203727 Tailoring viral hepatitis prevention training for urban American Indian and Alaska Native communities

Sunday, November 8, 2009

Annie Phare, MPH , Urban Indian Health Institute, Seattle Indian Health Board, Seattle, WA
Ralph Forquera, MPH , Urban Indian Health Institute, Seattle Indian Health Board, Seattle, WA
Rachel Brucker, RN MPH , Urban Indian Health Institute, Seattle Indian Health Board, Seattle, WA
Background: American Indians and Alaska Natives (AI/AN) experience high rates of Hepatitis C compared to other racial/ethnic populations. AI/AN experience high mortality rates due to chronic liver disease and are two times more likely to be diagnosed with chronic liver disease than non-Hispanic Whites. More than half of the AI/AN population in the United States lives in urban areas. Methods: Through a grant from the Centers for Disease Control and Prevention and Indian Health Services, the Urban Indian Health Institute provides free viral hepatitis prevention training to medical and behavioral health staff at 34 Title V urban Indian health organizations (UIHO). Curriculum was adapted from the New York State Department of Health's It's Time training to provide information specific to AI/AN populations and culturally relevant prevention materials. Training includes spectrum of illness for of hepatitis A, B, and C, risk factors for viral hepatitis, prevention and treatment options, and agency-specific prevention integration plans. Results: Trainings have been held at 15 UIHO. Staff participants reported that the training sessions were informational and useful for their agency. Participants identified funding, staff shortages, and the lack of culturally relevant viral hepatitis prevention materials as a barrier to prevention for urban AI/AN. Some agencies also reported distance to other health organizations as a barrier to prevention. Conclusion: On-site viral hepatitis trainings are beneficial to UIHO and need to continue. There is a strong need for culturally relevant viral hepatitis prevention and educational materials and training for urban AI/AN populations.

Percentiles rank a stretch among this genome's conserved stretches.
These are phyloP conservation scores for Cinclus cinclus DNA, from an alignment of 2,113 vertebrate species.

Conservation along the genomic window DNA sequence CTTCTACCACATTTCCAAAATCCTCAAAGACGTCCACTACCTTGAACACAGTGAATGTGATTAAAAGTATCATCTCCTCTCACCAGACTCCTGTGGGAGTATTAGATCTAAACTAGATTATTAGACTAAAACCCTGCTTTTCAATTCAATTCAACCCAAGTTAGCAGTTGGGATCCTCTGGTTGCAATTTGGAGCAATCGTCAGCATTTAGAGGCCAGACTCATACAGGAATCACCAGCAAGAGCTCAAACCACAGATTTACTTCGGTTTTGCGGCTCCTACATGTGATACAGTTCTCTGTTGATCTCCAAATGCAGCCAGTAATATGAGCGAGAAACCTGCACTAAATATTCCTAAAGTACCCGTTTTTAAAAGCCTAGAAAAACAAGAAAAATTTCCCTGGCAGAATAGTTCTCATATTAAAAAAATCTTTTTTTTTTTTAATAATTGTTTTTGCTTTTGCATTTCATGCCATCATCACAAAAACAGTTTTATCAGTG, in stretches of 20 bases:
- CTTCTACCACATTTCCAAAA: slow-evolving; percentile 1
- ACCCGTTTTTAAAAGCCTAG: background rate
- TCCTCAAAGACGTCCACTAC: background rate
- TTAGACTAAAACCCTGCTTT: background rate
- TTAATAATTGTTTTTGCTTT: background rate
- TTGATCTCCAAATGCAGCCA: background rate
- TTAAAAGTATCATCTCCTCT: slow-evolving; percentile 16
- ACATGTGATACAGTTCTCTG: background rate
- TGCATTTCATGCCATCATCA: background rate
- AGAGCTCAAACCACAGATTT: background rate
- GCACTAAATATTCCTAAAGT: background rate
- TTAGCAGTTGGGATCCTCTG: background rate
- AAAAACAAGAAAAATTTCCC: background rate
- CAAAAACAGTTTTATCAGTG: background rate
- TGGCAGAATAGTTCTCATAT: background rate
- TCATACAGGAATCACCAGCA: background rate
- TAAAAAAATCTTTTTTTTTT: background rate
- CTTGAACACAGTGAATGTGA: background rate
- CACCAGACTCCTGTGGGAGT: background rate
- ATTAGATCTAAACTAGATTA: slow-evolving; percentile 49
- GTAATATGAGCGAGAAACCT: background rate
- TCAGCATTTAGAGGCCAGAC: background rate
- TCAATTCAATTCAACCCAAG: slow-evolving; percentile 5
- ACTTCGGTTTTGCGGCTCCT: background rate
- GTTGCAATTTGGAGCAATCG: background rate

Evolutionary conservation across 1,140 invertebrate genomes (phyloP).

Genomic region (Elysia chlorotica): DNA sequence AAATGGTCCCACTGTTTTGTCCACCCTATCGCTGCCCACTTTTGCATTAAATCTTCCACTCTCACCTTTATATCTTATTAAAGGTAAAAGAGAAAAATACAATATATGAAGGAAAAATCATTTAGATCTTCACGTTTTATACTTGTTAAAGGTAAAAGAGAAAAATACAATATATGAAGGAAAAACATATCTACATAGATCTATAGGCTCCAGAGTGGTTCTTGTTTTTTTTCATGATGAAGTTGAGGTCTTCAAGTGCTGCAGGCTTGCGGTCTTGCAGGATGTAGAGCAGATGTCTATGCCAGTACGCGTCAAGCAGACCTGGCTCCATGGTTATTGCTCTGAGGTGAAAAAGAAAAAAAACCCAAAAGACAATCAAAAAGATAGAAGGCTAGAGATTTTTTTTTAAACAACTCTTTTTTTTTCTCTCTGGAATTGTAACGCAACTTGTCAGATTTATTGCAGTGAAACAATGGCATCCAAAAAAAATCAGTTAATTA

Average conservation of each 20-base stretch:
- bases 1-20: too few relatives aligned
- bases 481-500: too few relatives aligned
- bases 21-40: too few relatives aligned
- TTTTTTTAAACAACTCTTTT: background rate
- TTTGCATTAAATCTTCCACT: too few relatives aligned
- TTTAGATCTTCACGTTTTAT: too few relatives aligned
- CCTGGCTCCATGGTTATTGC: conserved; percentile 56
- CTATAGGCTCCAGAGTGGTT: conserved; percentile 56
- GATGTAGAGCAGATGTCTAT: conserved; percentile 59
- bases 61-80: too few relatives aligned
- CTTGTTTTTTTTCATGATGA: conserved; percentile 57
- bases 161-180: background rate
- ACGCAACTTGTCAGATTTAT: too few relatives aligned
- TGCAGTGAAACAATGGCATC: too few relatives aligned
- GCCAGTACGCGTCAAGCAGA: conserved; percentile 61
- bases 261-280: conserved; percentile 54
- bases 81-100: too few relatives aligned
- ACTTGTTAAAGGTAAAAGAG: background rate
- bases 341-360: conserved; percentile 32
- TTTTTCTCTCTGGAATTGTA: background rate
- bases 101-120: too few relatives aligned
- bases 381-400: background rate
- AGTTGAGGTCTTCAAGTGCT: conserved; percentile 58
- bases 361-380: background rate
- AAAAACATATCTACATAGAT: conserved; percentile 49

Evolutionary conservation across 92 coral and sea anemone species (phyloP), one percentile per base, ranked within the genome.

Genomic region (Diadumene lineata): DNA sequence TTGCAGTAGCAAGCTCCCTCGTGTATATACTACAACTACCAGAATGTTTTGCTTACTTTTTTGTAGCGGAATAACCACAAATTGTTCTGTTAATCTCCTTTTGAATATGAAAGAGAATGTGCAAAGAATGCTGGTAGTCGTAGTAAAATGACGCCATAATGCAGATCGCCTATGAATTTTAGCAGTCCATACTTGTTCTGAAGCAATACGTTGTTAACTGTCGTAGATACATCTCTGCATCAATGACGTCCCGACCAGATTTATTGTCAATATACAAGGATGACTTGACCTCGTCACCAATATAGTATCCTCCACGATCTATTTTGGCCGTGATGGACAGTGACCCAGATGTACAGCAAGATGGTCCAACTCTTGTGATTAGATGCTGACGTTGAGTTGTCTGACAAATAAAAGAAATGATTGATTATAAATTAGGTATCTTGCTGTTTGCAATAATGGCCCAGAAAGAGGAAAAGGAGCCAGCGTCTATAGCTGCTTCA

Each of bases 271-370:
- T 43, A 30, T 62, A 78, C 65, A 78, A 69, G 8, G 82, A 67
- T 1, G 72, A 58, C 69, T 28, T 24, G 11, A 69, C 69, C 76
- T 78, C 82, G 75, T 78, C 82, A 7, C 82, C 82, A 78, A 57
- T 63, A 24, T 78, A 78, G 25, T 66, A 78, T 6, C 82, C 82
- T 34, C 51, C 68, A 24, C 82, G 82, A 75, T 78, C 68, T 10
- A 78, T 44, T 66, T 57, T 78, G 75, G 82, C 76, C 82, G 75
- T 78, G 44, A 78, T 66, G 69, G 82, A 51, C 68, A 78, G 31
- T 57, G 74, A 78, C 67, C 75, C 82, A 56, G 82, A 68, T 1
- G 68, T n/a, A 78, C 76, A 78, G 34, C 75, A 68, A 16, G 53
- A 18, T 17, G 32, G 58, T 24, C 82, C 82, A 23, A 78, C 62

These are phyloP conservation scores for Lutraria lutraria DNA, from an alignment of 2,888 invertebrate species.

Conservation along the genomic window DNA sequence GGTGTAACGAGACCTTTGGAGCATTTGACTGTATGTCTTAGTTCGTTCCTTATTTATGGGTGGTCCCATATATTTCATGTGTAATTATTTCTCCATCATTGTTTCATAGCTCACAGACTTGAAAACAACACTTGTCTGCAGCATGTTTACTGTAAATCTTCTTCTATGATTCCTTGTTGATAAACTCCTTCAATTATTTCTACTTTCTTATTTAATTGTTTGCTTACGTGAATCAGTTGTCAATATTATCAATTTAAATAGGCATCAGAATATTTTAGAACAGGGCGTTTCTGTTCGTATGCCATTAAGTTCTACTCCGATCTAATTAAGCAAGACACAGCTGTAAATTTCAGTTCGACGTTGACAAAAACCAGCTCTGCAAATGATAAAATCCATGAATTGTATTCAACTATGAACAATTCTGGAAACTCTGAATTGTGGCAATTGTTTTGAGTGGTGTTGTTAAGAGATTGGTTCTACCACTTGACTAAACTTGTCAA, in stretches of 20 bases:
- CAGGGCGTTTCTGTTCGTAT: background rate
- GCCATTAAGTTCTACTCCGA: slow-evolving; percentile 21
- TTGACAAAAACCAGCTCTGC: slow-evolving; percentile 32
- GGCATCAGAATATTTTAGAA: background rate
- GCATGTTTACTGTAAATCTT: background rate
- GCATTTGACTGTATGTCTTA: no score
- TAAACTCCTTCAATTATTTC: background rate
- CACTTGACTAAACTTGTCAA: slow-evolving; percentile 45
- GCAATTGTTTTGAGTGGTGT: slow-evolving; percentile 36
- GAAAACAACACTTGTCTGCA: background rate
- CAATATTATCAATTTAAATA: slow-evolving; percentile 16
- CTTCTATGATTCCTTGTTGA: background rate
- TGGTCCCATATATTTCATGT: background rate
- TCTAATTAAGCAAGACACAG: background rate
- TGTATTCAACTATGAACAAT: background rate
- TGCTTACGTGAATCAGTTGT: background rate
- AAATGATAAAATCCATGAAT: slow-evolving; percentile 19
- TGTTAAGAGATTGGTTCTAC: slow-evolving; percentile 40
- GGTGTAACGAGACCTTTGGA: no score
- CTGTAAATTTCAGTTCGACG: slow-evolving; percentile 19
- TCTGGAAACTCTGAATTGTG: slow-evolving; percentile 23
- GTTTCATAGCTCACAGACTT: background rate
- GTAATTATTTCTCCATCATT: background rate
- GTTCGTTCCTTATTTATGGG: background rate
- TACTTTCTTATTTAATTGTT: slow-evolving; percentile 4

Learning Objectives:
Describe liver disease health disparities faced by American Indians and Alaska Natives Recognize the benefits and challenges of integrating hepatitis prevention services into agencies that serve urban AI/AN Describe components of the UIHI viral hepatitis prevention training Understand the need for culturally relevant viral hepatitis health education and prevention materials for urban AI/AN

Keywords: American Indians, Hepatitis C

Presenting author's disclosure statement:

Qualified on the content I am responsible for because: I am a Project Associate with the Urban Indian Health Institute. I am the project lead for the UIHI's viral hepatitis prevention training which is the focus of the proposed presentation.
Any relevant financial relationships? No

I agree to comply with the American Public Health Association Conflict of Interest and Commercial Support Guidelines, and to disclose to the participants any off-label or experimental uses of a commercial product or service discussed in my presentation.